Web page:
An evaluation of the protection motivation theory using sexual behavior in college students
Higher risk sexual behavior is a growing health concern among adolescents and young adults. The research literature has identified many factors that contribute to one's decision to engage in higher risk sexual behaviors. For this study, Roger's Protection Motivation Theory was used to attempt to understand cognitive processes that influence decisions to use or not use protection during sexual intercourse. Other variables such as attitudes toward condoms and social support were also used to better understand how they influence behavior. This study will examine higher risk sexual behavior using the predictive ability of the Protection Motivation Theory health model (PMT). This study will investigate an individual's level of motivation for protection, as assessed using the components of the PMT. Specifically we will assess how individual perception such as appraisal of threat and coping ability are associated with sexual behavior. Another component of this study aims to understand individual intentions to use condoms by examining their attitudes toward condoms. A third part of this study will assess how social support (from family and friends) relates to or protects against risky sexual behavior. The goal of this research is to address the need to identify risk and protective factors in high risk sexual behavior. The sample consisted of 163 sexually active undergraduate college students. Participants completed a self-report survey designed for this study which included measures of perceived risk, condom use self-efficacy, attitudes toward condoms, and social support. The results from the study revealed that college students are engaging in higher risk sexual behaviors. Approximately two third of the participants in this study were inconsistently using condoms. Half of the students in this study did not use condoms at last sexual experience. The majority of the participants in the study did not perceive being at risk when engaging in sexual intercourse; therefore, they did not report engaging in higher risk sexual behaviors. Most of the participants in the study did not perceive themselves at risk of obtaining or spreading an STD. The majority of the students were confident in their ability to use a condom and take precautionary measures from STDs. With regard to attitudes toward condoms, a large majority of the students generally had positive attitudes toward using condoms. Similarly, a large proportion of students reported feeling high levels of social support from their families, and an even larger proportion reported feeling high levels of social support from their friends. It is essential to understand why adolescents and young adults are engaging in higher risk sexual behaviors in order to develop interventions and prevention programs. Psychologists and other mental health care professionals should take a leadership role in developing programs to prevent this growing health concern.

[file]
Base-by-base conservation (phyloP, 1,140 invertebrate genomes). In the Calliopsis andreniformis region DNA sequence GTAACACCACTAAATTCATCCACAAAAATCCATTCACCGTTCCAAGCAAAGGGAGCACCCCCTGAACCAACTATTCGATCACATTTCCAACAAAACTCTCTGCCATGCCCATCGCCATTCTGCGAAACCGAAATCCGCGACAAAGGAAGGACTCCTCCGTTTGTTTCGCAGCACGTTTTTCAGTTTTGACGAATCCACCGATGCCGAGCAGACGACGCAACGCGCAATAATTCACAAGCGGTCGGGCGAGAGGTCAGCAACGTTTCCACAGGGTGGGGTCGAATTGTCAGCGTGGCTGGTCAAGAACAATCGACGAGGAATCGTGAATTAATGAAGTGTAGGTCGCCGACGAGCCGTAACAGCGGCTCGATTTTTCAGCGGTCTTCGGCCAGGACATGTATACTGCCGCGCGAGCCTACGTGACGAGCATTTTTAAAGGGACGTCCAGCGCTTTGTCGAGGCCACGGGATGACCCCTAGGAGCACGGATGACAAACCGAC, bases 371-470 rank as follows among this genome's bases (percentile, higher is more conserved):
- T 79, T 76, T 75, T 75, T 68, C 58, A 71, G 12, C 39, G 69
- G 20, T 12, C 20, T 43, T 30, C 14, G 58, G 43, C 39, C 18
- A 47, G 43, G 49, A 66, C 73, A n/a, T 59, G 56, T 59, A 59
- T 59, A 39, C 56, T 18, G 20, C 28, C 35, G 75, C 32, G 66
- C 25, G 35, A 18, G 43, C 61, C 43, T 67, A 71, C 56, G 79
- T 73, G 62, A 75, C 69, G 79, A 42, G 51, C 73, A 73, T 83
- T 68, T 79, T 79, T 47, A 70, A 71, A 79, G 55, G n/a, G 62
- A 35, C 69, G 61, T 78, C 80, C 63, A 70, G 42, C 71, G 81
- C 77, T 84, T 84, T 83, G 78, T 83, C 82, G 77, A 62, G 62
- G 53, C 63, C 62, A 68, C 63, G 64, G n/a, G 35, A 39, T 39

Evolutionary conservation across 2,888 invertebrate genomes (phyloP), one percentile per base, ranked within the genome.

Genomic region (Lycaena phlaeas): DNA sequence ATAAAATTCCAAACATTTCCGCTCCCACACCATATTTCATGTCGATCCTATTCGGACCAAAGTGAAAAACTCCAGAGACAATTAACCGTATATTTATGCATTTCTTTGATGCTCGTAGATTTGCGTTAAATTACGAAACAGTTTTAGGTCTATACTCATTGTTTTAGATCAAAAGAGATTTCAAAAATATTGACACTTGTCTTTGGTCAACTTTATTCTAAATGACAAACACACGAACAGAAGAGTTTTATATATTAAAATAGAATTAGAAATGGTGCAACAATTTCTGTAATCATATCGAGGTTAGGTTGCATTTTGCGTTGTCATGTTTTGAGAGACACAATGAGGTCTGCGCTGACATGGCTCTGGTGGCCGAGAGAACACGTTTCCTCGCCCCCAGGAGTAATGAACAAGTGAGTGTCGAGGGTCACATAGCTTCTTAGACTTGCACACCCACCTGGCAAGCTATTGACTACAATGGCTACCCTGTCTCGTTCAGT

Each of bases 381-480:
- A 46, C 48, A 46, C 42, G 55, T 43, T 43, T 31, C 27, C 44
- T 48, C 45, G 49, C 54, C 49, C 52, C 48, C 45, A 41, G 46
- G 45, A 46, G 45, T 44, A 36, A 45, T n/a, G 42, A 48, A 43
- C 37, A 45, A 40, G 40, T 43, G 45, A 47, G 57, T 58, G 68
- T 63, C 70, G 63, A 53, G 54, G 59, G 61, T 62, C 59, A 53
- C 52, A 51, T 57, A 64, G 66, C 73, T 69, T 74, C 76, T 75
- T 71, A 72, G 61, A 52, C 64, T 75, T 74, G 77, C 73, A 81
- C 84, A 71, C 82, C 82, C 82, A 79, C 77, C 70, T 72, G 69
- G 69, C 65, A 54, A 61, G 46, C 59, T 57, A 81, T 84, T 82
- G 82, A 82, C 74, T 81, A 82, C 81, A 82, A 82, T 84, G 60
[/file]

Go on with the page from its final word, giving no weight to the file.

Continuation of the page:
Behaviorial sciences|Cognitive therapy|Public health
Pascarelli, Andrea, "An evaluation of the protection motivation theory using sexual behavior in college students" (2005). ETD Collection for Pace University. AAI3177845.
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